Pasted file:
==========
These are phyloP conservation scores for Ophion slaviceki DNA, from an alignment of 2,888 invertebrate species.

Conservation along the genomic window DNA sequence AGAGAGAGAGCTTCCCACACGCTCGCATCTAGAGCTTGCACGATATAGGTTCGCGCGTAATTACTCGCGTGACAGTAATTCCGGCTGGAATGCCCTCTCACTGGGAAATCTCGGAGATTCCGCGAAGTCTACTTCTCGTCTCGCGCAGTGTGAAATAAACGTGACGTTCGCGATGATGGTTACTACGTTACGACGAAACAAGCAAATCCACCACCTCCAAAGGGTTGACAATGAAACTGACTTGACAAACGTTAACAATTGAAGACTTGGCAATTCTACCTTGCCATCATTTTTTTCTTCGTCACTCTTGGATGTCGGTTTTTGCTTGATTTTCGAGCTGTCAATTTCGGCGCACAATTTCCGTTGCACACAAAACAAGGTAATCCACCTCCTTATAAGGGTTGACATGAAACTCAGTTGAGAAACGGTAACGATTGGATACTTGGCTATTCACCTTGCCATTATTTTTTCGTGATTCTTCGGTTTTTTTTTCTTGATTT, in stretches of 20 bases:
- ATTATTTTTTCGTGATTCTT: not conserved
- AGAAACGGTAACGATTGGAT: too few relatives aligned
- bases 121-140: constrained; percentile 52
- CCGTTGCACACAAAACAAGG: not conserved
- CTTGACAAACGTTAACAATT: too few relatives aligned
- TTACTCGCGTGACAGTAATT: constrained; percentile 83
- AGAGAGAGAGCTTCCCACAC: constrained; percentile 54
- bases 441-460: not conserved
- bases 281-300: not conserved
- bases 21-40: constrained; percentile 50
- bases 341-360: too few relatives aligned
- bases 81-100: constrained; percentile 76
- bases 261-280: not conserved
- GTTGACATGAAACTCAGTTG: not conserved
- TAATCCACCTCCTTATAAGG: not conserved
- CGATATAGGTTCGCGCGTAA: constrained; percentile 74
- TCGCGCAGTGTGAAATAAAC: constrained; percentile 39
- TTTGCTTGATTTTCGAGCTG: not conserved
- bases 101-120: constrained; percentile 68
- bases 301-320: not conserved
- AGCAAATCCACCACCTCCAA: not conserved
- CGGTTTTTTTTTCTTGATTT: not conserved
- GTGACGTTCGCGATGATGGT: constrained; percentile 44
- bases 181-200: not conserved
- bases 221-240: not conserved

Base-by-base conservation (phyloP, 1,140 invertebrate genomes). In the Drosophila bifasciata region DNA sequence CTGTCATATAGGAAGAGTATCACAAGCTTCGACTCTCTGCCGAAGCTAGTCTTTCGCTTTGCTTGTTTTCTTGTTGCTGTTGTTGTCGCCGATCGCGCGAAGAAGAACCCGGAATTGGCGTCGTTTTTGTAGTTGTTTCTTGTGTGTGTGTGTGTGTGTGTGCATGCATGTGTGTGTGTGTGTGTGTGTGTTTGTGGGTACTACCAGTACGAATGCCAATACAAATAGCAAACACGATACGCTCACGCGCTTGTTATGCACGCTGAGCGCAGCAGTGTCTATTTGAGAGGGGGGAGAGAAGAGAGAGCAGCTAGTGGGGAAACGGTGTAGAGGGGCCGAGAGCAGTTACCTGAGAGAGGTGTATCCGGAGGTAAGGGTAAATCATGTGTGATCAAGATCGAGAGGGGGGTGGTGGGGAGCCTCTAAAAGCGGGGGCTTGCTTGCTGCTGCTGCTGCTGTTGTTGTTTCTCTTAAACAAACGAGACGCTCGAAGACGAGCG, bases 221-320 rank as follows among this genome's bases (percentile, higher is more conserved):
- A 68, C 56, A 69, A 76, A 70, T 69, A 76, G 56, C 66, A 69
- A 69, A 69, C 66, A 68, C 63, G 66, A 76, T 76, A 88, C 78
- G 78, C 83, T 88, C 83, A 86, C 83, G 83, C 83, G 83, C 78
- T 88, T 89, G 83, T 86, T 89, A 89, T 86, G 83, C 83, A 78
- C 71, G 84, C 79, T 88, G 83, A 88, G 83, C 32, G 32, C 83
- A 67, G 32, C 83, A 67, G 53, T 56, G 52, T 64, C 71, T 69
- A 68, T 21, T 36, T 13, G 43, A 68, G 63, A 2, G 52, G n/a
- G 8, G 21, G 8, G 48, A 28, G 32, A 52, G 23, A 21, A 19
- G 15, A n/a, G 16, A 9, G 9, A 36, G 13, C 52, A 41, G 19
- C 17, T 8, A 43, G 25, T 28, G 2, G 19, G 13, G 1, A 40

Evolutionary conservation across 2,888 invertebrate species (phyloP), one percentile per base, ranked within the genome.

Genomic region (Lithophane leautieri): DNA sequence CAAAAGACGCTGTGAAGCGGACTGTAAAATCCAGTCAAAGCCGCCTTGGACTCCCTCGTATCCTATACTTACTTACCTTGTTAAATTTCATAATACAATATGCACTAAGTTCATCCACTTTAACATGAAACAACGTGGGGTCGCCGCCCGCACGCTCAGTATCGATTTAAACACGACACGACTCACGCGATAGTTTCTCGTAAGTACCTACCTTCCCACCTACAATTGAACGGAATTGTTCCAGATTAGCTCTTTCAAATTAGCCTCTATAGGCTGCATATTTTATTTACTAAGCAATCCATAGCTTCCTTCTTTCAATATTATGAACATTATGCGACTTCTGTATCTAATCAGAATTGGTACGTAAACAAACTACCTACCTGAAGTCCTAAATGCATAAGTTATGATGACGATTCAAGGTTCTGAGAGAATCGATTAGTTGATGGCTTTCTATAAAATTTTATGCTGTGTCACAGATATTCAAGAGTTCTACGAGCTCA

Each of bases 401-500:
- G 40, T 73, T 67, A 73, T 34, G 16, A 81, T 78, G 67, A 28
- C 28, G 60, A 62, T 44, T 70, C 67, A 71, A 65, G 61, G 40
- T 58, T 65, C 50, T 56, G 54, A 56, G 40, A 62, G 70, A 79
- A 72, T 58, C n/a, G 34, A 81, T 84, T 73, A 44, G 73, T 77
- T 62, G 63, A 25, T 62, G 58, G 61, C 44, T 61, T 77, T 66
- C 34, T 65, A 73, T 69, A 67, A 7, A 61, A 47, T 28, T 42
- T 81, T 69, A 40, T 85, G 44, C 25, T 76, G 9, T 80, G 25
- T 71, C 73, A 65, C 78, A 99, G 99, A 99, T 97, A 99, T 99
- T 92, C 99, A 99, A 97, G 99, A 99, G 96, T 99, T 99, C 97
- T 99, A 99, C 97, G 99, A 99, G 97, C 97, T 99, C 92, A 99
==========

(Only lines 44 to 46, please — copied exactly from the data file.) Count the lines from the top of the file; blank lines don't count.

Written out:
- T 58, T 65, C 50, T 56, G 54, A 56, G 40, A 62, G 70, A 79
- A 72, T 58, C n/a, G 34, A 81, T 84, T 73, A 44, G 73, T 77
- T 62, G 63, A 25, T 62, G 58, G 61, C 44, T 61, T 77, T 66